Veggie Gardening 101

Veggie Gardening 101

Ever wonder how to start a garden?  Here are the basic tips to veggie gardening success.


 Sun and Soil

Picking the correct location to garden is probably the most important step in ensuring a successful harvest.

A vegetable garden should get six to eight hours of sunlight each day and have good drainage.  If you have clay soil, it won’t drain well. You can amend the soil by tilling in organic matter such as compost.

No matter your soil type, working compost or fertilizer in before planting will provide your vegetables the nutrients they need. It is important to wait until the soil is dry before tilling and planting to avoid changing the soil structure.

Right plant

Choosing what to grow is the next step.  A lot of people pick vegetables that they think look "cool" or interesting.  Before you purchase a seed packet or starter plant, make sure it is a vegetable that your family enjoys eating.  Better yet, find a few recipes (before or after purchasing the veggie) to best utilize your harvest.  Most vegetables come in dozens, if not hundreds of varieties.  Make sure to choose the one that suits your needs.  If you prefer to have a tomato for slicing, choose a Beefsteak or Mortgage Lifter (among thousands of other great slicing tomatoes).  If you prefer a quick snack, try the Sun Sugar or Sweet 100 varieties of cherry tomatoes.  Make sure to set your goals (like salsa canning or pickling) to help narrow down your options.  Or an easy goal of a simple weeknight dinner from the garden.  Take squash, tomatoes, onions, and peppers from the garden.  Add some protein and a grain for a perfect, balanced meal that you can feel good about eating!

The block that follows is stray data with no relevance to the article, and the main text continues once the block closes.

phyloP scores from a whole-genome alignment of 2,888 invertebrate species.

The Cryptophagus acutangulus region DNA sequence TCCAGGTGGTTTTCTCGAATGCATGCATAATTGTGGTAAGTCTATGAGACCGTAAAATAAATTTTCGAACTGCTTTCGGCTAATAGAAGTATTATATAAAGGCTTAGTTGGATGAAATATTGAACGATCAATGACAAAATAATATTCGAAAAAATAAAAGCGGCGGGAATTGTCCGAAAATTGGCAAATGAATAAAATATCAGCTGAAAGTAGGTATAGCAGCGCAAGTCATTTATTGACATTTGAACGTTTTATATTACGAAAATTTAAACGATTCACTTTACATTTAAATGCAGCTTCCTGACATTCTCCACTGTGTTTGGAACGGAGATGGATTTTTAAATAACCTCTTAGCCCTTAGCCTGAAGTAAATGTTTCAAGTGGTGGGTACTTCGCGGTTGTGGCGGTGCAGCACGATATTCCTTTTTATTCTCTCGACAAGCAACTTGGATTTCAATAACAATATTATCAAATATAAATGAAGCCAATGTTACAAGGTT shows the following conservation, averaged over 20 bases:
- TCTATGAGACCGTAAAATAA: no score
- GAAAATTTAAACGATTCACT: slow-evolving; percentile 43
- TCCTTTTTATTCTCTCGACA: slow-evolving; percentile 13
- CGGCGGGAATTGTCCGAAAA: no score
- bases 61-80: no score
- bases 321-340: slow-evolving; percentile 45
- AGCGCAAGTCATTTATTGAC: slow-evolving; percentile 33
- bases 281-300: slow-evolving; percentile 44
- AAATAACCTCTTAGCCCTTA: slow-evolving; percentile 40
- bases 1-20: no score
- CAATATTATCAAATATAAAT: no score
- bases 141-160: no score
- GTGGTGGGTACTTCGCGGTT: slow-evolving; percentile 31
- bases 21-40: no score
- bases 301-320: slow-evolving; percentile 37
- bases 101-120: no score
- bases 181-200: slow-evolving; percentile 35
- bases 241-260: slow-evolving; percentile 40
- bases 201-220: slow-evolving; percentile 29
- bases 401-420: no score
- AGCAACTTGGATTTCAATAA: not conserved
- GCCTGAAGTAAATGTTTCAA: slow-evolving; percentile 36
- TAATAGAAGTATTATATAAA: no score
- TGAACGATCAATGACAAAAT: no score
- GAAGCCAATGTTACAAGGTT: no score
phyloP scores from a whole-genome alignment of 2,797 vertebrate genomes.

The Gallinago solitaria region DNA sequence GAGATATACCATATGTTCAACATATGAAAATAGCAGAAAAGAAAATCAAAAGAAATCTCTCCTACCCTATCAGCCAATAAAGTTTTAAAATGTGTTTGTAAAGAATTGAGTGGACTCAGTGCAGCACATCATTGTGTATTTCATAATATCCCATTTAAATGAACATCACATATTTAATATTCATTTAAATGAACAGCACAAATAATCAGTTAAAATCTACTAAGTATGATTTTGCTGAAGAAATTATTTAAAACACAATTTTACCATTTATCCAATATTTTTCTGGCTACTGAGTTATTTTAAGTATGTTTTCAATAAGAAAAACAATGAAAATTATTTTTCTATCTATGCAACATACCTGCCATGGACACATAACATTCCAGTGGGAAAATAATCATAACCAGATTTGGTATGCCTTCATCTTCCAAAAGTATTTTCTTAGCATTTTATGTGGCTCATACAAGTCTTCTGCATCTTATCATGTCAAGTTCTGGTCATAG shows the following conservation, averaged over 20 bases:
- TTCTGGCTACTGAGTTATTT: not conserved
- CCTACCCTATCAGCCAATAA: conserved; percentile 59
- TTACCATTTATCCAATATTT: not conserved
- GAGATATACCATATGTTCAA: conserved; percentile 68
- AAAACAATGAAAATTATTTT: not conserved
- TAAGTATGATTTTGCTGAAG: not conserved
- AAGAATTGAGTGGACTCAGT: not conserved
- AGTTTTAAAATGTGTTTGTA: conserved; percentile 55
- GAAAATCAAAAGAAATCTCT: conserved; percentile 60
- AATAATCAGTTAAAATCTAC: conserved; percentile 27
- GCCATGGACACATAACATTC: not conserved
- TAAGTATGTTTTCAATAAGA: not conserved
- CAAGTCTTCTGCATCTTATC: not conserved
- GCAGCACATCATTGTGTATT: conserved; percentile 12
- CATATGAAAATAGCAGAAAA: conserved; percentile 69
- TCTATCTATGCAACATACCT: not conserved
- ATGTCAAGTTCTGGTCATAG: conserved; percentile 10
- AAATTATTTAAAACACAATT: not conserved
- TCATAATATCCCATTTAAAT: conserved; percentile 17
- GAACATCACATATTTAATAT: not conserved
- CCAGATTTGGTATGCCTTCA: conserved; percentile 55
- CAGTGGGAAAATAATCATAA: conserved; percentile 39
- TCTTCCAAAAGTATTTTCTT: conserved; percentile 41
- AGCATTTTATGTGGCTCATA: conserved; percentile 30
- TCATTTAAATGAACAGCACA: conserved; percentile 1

At Culver's, we make sure to pick plants that perform well in Iowa's climate.  The internet can be a tempting place for exotic varieties, just make sure the growing conditions needed match those that you have in your garden.

Spacing

Once you know what you’re planting, you’ll want to know how much room you 'll need. Small seedlings can be deceiving — research how big the mature plant will be so you don’t overcrowd your garden.

You also want to be mindful of the way the sun will hit your plants.  Avoid planting a tomato that will reach five feet right next to a sun-loving pepper. Put taller plants on the garden’s north side or wherever they won’t block the sun from shorter plants.

If you are short on space, try vertical gardening — growing cucumbers or squash on a trellis or fence will save room. Shade loving plants like lettuce and spinach can go under the trellis to optimize space even more.

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